They are a true example of a community coming together to do it for their community.
The winner of the TasNetworks Pty. Ltd Best Practice in Suicide Prevention in a Workplace LiFE Award was awarded to Monks & Co
Monks and Co Barbers have been actively championing mental health and suicide prevention in Tasmania for several years. They have recognised that a multifaceted approach is required to address mental health concerns and suicide prevention within the shop and have adopted an approach that meets this need. Their key focuses are:
- Promotion: Promoting positive mental health within the shop and community
- Protection: Addressing risks & protective factors in the shop
- Support: Supporting employees with their mental health at work
They are focusing their efforts to support staff members within the workplace, the clients they see day to day and also the broader Hobart community.
Monks recognise the gatekeeping role that they can play within the community and have been increasingly active within the suicide prevention and mental health advocacy space through training of staff in Mental Health First Aid & suicide prevention specific training, development of a Community Action Plan (CAP), development of a Monks & Co. own local crisis support & mental health resource booklet. Monks and Co. barbers see 250+ individuals each week, the majority of which are men. They are currently keeping their clients safe through the use of evidence-based safe conversation guides in the shop as developed through the Tasmanian Communications Charter.
The winner of the SPEAK UP! Stay ChatTY Outstanding Contribution to Suicide Prevention by a Young Person LiFE Award was awarded to Matt Etherington
Since 2016, Matt has coached The Big Issue’s Community Soccer Program, an all-abilities social inclusion initiative using the power of sport to change lives. Players present with many risk factors for suicide and many have given up on traditional services.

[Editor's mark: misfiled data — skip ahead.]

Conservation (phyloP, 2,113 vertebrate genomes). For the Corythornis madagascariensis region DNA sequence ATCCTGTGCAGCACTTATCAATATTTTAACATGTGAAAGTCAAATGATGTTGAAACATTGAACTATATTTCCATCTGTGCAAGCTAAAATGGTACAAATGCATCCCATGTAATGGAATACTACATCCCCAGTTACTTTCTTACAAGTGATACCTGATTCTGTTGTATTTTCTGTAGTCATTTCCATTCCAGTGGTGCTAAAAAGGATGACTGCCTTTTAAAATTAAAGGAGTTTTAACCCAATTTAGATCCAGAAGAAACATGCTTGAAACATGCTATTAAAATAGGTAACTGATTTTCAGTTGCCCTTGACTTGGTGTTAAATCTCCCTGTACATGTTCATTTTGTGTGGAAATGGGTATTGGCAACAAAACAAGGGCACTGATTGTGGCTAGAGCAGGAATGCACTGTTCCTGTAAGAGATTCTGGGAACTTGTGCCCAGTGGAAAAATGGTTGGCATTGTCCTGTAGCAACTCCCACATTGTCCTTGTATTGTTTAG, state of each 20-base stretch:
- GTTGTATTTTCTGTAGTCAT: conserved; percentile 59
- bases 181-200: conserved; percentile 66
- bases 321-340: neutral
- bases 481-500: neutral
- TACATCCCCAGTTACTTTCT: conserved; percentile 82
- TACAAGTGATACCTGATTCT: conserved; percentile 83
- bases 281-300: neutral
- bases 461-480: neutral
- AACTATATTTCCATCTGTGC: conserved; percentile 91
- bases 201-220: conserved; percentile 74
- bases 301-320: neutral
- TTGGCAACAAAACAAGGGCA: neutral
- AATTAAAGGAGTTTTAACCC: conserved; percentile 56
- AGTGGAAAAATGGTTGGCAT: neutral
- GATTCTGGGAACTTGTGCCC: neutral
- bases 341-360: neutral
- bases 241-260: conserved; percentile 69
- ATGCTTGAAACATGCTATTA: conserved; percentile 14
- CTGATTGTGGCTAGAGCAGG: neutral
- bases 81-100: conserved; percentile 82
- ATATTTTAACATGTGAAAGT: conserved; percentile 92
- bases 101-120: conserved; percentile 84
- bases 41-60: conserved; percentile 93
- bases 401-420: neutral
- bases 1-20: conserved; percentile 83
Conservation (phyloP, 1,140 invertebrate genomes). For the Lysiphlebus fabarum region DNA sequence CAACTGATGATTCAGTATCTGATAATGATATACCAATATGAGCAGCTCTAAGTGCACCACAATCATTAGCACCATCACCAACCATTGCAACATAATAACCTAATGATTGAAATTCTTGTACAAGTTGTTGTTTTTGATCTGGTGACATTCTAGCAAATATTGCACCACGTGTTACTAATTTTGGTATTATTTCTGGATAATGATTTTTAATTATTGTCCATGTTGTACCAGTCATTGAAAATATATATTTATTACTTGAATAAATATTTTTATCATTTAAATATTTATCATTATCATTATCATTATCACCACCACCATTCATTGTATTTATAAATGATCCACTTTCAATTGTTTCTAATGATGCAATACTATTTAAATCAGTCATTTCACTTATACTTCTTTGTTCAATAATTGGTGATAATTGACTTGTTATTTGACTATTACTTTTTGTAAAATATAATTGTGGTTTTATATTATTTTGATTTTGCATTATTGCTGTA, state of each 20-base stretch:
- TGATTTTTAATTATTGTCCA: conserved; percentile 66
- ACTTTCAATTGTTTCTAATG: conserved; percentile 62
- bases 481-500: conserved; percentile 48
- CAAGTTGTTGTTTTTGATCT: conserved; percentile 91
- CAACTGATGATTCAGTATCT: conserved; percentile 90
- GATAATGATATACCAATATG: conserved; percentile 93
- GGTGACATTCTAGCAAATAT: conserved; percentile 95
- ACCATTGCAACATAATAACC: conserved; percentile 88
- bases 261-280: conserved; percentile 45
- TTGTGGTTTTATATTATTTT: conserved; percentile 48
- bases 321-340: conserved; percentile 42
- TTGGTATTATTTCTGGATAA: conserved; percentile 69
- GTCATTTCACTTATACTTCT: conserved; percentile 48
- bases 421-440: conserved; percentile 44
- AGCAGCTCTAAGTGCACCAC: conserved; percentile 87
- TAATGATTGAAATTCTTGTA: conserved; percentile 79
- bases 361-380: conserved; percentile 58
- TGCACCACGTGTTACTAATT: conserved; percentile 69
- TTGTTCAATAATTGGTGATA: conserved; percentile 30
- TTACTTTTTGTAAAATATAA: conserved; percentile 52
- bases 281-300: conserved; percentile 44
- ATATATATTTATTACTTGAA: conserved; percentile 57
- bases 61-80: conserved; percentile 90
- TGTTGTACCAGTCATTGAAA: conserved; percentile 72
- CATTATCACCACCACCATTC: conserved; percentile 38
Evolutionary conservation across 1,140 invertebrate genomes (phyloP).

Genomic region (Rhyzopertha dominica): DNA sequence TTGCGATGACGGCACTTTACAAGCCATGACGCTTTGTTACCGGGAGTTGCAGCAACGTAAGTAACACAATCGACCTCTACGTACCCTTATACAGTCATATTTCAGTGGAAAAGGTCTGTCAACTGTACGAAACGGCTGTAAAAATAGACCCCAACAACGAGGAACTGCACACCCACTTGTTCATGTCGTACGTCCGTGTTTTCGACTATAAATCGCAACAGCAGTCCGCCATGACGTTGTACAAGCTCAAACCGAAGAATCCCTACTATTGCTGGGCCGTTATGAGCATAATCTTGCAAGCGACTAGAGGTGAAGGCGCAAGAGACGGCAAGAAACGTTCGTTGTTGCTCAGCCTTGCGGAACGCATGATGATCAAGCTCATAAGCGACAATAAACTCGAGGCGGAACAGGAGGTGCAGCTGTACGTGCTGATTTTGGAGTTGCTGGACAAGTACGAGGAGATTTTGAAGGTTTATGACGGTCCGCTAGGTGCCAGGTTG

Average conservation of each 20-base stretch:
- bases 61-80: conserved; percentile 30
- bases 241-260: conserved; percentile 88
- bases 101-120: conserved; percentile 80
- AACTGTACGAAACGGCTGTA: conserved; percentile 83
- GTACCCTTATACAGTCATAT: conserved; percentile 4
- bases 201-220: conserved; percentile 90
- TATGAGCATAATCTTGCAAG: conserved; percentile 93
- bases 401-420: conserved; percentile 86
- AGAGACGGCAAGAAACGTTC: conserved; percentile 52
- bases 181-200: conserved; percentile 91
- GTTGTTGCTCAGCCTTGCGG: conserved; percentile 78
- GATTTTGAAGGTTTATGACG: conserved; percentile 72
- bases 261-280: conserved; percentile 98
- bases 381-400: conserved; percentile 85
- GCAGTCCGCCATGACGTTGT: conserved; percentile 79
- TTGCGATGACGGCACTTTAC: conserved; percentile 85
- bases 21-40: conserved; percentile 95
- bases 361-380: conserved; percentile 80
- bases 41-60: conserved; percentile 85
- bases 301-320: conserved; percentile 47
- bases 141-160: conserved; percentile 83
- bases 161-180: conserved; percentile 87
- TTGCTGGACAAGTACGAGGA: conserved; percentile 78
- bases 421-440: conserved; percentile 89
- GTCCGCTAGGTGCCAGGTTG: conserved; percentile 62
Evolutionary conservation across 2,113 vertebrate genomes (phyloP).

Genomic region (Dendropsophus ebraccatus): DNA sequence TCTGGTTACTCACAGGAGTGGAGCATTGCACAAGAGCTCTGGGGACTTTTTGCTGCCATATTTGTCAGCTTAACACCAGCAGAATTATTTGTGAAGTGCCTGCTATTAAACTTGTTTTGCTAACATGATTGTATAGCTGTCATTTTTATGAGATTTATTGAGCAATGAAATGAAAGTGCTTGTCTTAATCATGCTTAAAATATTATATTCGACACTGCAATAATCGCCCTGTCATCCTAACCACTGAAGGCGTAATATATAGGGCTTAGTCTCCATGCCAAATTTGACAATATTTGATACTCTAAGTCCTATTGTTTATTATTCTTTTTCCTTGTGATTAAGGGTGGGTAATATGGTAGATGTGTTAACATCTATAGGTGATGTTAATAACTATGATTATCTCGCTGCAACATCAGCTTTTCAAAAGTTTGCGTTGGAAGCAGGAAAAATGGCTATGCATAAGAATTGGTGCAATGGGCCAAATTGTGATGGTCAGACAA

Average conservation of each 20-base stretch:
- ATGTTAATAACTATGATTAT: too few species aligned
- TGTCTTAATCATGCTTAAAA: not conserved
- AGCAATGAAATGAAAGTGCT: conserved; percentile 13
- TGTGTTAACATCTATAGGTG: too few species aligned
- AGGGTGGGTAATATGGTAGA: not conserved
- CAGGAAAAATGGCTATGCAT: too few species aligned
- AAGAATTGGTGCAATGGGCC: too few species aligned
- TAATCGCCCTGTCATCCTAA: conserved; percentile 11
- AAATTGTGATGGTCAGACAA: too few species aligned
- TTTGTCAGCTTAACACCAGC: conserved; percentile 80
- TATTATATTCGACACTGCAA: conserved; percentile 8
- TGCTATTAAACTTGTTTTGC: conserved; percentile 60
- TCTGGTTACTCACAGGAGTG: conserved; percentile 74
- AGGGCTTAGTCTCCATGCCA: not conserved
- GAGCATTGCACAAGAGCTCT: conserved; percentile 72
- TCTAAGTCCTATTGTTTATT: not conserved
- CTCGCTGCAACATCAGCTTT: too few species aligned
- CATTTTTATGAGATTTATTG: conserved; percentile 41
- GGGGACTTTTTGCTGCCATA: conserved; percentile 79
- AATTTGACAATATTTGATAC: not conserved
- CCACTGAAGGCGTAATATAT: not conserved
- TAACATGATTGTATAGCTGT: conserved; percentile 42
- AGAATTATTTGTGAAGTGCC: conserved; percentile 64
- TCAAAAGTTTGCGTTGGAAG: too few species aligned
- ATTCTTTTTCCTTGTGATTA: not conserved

Matt has supported players showing immediate and serious risk factors for suicide through companionship, referral and ongoing conversational support. He’s debriefed and supported players following the suicides of people close to them, which has included group discussions on risk and protective factors and how to discuss suicide.
Matt started a Mental Health First Aid training initiative at the University of Tasmania, in order to promote peer support and self-care. Since 2017, it has reached more than 600 students all around the state.
Both of these initiatives are highly effective at suicide prevention, building community resilience, establishing early intervention pathways, crisis preparedness, and postvention support.
Matt spreads messages of community connectedness, emphasising social supports and empowering young people to have agency over their lives, health and community. By focusing on protective and supportive factors, Matt’s work is displacing misconceptions about mental illness with a strengths-based perspective. This encourages people to maintain their own and others’ mental health, as they would look after their physical health and wellbeing.